“The Shimmer” by David Morrell

The shimmers

In his just released novel, “The Shimmer,” (Vanguard Press $25.95 326 pages. Hard cover.) www.davidmorrell.net, the lead character is a private pilot. In order to get things right, Morrell earned his license and says, “Becoming a pilot is a highlight of my life.”
The central theme in “Shimmer” is that a vital life skill is learning to see what is really there. Not what you believe is there. And not what you see at first glance. But what is really there after careful, thorough inspection.
In “Shimmer” Morrell introduces us to a unique natural phenomena that has defied scientific explanation for more than 100 hears. In west Texas, outside the small town of Marfa, magical lights occasionally appear. They bob, weave, float, waver, blink, glow, appear and vanish. Some people can see them all the time. Some people can see them some of the time and some people never see them. Some people are transported by the lights and others think they are no big deal.

Morrell uses these lights and there varied affects on viewers to tell a totally engrossing tale involving a vanished wife, a massacre and a deadly government secret dating back to the First World War. More cannot be said without giving away the tremendous story and exciting ending.
Two of Morrell’s best books are being re-released by Random House. Both are exceptionally worthwhile,

“Gone Tomorrow” by Lee Child

gone tomorow

“Gone Tomorrow” Lee Child. (Delacorte Press $27, 421 pages. Hard cover.) www.LeeChild.com.
“Gone Tomorrow” is Reacher at his finest. For those of you who don’t know, Reacher is the classic lone wolf.

He travels light. Sleeps where he can. And when he needs a weapon he usually just steals it from a crook.
In “Gone” Reacher sees a New York subway suicide. And he knows that something is not right. BAM! He’s in the middle of a mess that both the feds and Al-Queda want to keep secret.

Reacher winds up being hunted by both sides. Which, typical Reacher, is exactly what he wants.

“Midnight Rambler” by James Swain

“Midnight Rambler” by James Swain (Ballantine Books, $24.95, 350 pages, www.jimswaim.com)

“Midnight Rambler” by James Swain

Yet another excellent Florida tough guy. Why are so many of the tough guy books based in Florida? My writer friends tell me the answer is simple: great weather, lots of bikinis, good golf, relatively affordable cost of living, lots of bikinis, hot enough most of the year to justify a bourbon or two at almost any hour of the day or night. Apparently Hemingway was ahead of his time.

Just off the top of my head, here’s a partial list of Florida tough guys: Travis McGee, Doc Ford, Thorn, Swytek, and now, Jack Carpenter.

“Midnight Rambler” is an excellent departure from Swain’s popular Tony Valentine series. Swain’s new hero, Jack Carpenter is an infamous cop. He busted a notorious serial killer and along the way managed to wind up without his badge or family. Now marginally employed as an “abduction specialist” Carpenter finds lots kids and returns them to their families. Good read.

So here’s my question. All these tough guys hang around Florida. Eating and drinking. Everyone of ‘em seems to have a cold beer in his hand just about every other minute. And if they are living in Florida, you know every other meal has got to feature DEEP FAT FRIEND SOMETHING.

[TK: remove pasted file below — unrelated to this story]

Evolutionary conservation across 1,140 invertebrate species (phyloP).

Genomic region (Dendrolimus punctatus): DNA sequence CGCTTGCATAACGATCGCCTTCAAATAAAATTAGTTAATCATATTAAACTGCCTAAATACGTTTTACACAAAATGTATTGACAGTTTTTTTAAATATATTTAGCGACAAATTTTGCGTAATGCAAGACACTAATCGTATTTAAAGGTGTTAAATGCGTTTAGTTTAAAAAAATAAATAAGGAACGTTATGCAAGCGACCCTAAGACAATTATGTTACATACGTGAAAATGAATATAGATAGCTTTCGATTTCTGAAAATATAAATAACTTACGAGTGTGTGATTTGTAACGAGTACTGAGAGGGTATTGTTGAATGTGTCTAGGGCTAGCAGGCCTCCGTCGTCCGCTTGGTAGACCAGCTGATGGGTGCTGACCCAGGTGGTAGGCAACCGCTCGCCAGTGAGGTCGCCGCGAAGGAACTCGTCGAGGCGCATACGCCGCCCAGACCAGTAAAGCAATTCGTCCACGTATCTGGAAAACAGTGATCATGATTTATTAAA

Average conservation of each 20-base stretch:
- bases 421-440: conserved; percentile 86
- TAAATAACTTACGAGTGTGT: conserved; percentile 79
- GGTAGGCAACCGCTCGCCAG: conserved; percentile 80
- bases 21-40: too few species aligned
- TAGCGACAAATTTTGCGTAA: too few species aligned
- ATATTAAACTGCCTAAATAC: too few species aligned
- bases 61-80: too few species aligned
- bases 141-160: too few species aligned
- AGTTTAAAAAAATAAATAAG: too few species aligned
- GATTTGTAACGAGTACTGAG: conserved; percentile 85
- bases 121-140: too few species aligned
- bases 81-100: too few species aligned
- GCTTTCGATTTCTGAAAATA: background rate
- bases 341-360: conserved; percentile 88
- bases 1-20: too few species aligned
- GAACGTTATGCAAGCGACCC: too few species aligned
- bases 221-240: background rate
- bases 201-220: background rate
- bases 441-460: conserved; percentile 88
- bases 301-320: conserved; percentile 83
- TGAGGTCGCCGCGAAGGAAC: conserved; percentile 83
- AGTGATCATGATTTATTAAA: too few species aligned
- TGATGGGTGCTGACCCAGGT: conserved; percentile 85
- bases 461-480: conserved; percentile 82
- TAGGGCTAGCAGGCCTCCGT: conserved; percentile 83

“The 47th Samurai” by Stephen Hunter

“The 47th Samurai” by Stephen Hunter

“The 47th Samurai” by Stephen Hunter (Simon & Schuster, $26, 368 pages, www.simonsays.com)

Bob Lee Swagger will never need Nutri Systems. This is one cold-blooded, action oriented tough guy. Even his all metal hip doesn’t keep him from taking on the bad guys.

One of the great things about Hunter’s “Swagger Series” is that he seldom does the expected. Usually the hero stays in his normal neighborhood – Boston, South Florida, Philly – gets a new case, vanquishes evil and gets the girl or girls. Hunter almost never does that. After a best seller featuring Bob Lee, one of his next books is all about Bob Lee’s father. And instead of being in the good ol’ US of A it’s in Cuba.

“47th Samurai” takes place mostly, in –SURPRIZE – Japan. The way Hunter weaves WW II, samurai’s and modern day America into a tough guy novel is pure art. So beautiful that it makes me feel all weepy inside. I think maybe I’m gonna cry.

Now, where did I put that pint of Double Rainbow Chocolate Peanut Butter ice cream?

“Last Call” by James Grippando

“Last Call” by James Grippando

“Last Call” by James Grippando (Harper Collins, $24.95, 326 pages, www.jamesgrippando.com).

Six of Grippando’s more than 14 books feature semi-tough guy Miami attorney Jack Swyteck and his jazz loving really tough friend Theo Knight.

Dude, this is a Grit-Lit FAV (oops sorry – slipped into my old writer guy trying to be cool dude vocabulary) and Grit-Lit is not alone; Grippando’s books have been translated into more than 20 languages. Only one of which I can read. DARN. If I could read another language, I could read ’em twice.

The series is set in Miami and deals with gangs, poverty and race. Not very much sex. Too Bad!

“Ruby Tuesday” by Mike Harrison

“Ruby Tuesday” by Mike Harrison (ECW Press, $24.95, 263 pages, www.ecwpress.com)

Ruby Tuesday

Harrison’s Eddie Dancer is as close to Spenser as a writer could come without starting a lawsuit. Eddie’s a younger, motorcycle riding Spenser type complete with tough guy sidekick (Danny Many-Guns), steady girlfriend, ER nurse Cindy Palmer, and excellent dialogue.

To wit –

“I need a five-letter word meaning ‘to turn inside out,’” I told her.

She never missed a beat.

“My life.”
“One too many letters.”
And one too many words, but she wasn’t in the mood to stand corrected a second time.

And a bit later

…pulled out a pack of cigarettes. “Y’mind?’
“Yup.” Continue reading

“Last Call” by James Grippando, “Shrink Yourself by Roger Gould, “The 47th Samurai” by Stephen Hunter, “Midnight Rambler” by James Swain

Four books today. Three of the world’s great tough guys and one that will be tough for even the toughest tough guys to handle.

“Last Call” by James Grippando

“Last Call” by James Grippando (Harper Collins, $24.95, 326 pages, www.jamesgrippando.com).

Six of Grippando’s more than 14 books feature semi-tough guy Miami attorney Jack Swyteck and his jazz loving really tough friend Theo Knight.